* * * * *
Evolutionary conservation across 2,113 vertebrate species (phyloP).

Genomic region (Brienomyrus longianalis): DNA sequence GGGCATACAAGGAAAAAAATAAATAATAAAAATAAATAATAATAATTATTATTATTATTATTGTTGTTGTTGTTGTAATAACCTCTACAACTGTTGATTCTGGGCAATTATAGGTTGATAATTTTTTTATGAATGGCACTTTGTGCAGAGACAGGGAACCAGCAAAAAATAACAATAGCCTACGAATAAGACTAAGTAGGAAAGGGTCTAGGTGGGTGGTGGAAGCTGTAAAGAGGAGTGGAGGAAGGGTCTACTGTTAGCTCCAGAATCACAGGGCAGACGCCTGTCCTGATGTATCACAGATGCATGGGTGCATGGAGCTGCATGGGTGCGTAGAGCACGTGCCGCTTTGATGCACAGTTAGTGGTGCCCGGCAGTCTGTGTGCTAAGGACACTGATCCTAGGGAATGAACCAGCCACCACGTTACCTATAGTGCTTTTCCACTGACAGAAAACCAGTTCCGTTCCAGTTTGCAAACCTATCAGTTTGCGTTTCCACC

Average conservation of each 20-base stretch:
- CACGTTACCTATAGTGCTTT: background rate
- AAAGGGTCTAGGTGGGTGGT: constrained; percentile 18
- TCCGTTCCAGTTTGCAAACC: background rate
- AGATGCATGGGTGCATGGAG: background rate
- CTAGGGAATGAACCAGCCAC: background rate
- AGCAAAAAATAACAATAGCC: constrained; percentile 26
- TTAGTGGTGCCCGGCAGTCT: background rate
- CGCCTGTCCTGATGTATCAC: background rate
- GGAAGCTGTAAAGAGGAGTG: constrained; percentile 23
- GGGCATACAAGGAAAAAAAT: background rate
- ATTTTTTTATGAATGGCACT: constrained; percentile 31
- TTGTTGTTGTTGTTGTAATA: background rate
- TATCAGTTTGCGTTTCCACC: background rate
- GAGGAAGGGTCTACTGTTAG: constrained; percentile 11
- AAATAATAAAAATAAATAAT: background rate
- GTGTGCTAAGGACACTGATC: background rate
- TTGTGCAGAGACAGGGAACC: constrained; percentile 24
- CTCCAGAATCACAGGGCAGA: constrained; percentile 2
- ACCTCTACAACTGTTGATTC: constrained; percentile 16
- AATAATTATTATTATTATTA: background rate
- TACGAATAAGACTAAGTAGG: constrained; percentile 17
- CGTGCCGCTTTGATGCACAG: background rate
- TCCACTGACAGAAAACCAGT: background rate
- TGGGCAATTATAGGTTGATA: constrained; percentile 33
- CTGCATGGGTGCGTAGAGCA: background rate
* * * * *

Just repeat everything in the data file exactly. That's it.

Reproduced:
Evolutionary conservation across 2,113 vertebrate species (phyloP).

Genomic region (Brienomyrus longianalis): DNA sequence GGGCATACAAGGAAAAAAATAAATAATAAAAATAAATAATAATAATTATTATTATTATTATTGTTGTTGTTGTTGTAATAACCTCTACAACTGTTGATTCTGGGCAATTATAGGTTGATAATTTTTTTATGAATGGCACTTTGTGCAGAGACAGGGAACCAGCAAAAAATAACAATAGCCTACGAATAAGACTAAGTAGGAAAGGGTCTAGGTGGGTGGTGGAAGCTGTAAAGAGGAGTGGAGGAAGGGTCTACTGTTAGCTCCAGAATCACAGGGCAGACGCCTGTCCTGATGTATCACAGATGCATGGGTGCATGGAGCTGCATGGGTGCGTAGAGCACGTGCCGCTTTGATGCACAGTTAGTGGTGCCCGGCAGTCTGTGTGCTAAGGACACTGATCCTAGGGAATGAACCAGCCACCACGTTACCTATAGTGCTTTTCCACTGACAGAAAACCAGTTCCGTTCCAGTTTGCAAACCTATCAGTTTGCGTTTCCACC

Average conservation of each 20-base stretch:
- CACGTTACCTATAGTGCTTT: background rate
- AAAGGGTCTAGGTGGGTGGT: constrained; percentile 18
- TCCGTTCCAGTTTGCAAACC: background rate
- AGATGCATGGGTGCATGGAG: background rate
- CTAGGGAATGAACCAGCCAC: background rate
- AGCAAAAAATAACAATAGCC: constrained; percentile 26
- TTAGTGGTGCCCGGCAGTCT: background rate
- CGCCTGTCCTGATGTATCAC: background rate
- GGAAGCTGTAAAGAGGAGTG: constrained; percentile 23
- GGGCATACAAGGAAAAAAAT: background rate
- ATTTTTTTATGAATGGCACT: constrained; percentile 31
- TTGTTGTTGTTGTTGTAATA: background rate
- TATCAGTTTGCGTTTCCACC: background rate
- GAGGAAGGGTCTACTGTTAG: constrained; percentile 11
- AAATAATAAAAATAAATAAT: background rate
- GTGTGCTAAGGACACTGATC: background rate
- TTGTGCAGAGACAGGGAACC: constrained; percentile 24
- CTCCAGAATCACAGGGCAGA: constrained; percentile 2
- ACCTCTACAACTGTTGATTC: constrained; percentile 16
- AATAATTATTATTATTATTA: background rate
- TACGAATAAGACTAAGTAGG: constrained; percentile 17
- CGTGCCGCTTTGATGCACAG: background rate
- TCCACTGACAGAAAACCAGT: background rate
- TGGGCAATTATAGGTTGATA: constrained; percentile 33
- CTGCATGGGTGCGTAGAGCA: background rate